Chemistry and Chemical Biology at UC Merced
Located in California's San Joaquin Valley, UC Merced is the newest campus of the University of California system. With easy access to an array of California's well-known treasures such as Yosemite National Park, Sequoia National Park and Half Moon Bay, and renowned cities like San Francisco, San Jose and Sacramento, we are in an ideal location for both work and fun.
Our faculty members are committed to excellence in research and instruction, and have won a variety of awards at regional, national and international levels.
Our research programs are highly interdisciplinary, and range from studying how HIV targets cells and the chemical origins of life to visualizing chemical reactions and improving solar cell efficiencies.
Our faculty members are young, friendly and dedicated to fostering a climate of excellence and intellectual curiosity in which students can pursue their studies.
Whether you are a student, parent, faculty member or curious visitor, we hope you find what you are looking for. If you can't, or you have a question that isn't answered here, please contact us.
September 2014 - Hrant Hratchian and a team of UCM computational faculty receive a Major Research Infrastructure grant from the National Science Foundation to fund a new campus high performance computing system.
August 2014 - Research groups are starting to move into the brand new lab space in the new Science and Engineering 2 building.
August 2014 - Tao Ye's group receives at $510,000 grant from the National Science Foundation to investigate the self-assembly of DNA nanostructures using new single molecule techniques.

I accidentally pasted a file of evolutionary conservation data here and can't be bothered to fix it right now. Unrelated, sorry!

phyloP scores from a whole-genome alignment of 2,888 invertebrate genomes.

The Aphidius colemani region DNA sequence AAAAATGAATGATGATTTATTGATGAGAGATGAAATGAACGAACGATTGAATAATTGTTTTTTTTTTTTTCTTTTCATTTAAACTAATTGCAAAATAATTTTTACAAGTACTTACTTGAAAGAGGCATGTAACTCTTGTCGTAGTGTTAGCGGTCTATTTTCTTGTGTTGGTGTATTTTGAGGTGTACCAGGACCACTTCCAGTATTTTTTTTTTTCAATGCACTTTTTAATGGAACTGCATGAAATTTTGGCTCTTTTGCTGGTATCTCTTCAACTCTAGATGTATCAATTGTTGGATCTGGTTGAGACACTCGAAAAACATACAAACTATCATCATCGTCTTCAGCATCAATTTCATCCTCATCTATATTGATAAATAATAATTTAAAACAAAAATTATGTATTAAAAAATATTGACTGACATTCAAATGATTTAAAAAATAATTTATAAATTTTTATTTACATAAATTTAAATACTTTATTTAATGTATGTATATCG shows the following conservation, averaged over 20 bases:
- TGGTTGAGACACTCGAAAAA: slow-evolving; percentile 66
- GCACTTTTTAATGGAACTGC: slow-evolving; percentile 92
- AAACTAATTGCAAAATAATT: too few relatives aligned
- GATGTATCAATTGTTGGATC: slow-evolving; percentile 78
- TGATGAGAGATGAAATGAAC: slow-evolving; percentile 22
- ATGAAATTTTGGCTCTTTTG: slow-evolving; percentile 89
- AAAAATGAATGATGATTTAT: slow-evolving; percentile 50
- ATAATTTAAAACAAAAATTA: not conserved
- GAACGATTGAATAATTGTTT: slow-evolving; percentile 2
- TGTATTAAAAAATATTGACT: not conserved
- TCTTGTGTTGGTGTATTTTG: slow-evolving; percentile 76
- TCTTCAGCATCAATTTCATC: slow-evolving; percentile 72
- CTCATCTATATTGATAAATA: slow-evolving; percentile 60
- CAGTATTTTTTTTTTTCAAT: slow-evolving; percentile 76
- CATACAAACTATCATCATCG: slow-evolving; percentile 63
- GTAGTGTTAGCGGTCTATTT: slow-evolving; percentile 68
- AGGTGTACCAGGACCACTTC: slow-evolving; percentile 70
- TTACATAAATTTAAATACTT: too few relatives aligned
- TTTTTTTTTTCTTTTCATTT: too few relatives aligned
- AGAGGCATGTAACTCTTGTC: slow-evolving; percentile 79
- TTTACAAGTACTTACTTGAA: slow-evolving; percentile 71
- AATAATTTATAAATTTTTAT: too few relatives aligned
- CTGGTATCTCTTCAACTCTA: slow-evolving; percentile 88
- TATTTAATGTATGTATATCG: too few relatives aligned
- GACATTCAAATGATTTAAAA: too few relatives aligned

July 2014 - Welcome two new faculty specializing in organic synthesis and organometallic chemistry: Ryan Baxter and Ben Stokes. Ryan is setting up his lab now and Ben will be starting in January.
Jason Hein and Tao Ye recently published a paper on their collaboration trouble shooting organic reactions and studying the surface chemistry by AFM.
Jason Hein's collaboration with physics professors Linda Hirst and Sayantani Ghosh examining quantum dots in liquid crystals is published for interesting photonic applications.
Erin Johnson and Jason Hein have shown that it is possible to computationally predict the relative solubility of homochiral vs heterochiral crystalline solids. Check out the results in Angewandte Chemie.
Erin Johnson's Journal of Chemical Physics paper discussing a new density functional theory model for dispersion interactions is named an Editor's choice article.
Chemistry seminars are held on Fridays, from 3:00 to 4:00 pm, in COB 267. Our seminars will resume after the summer starting on September 5.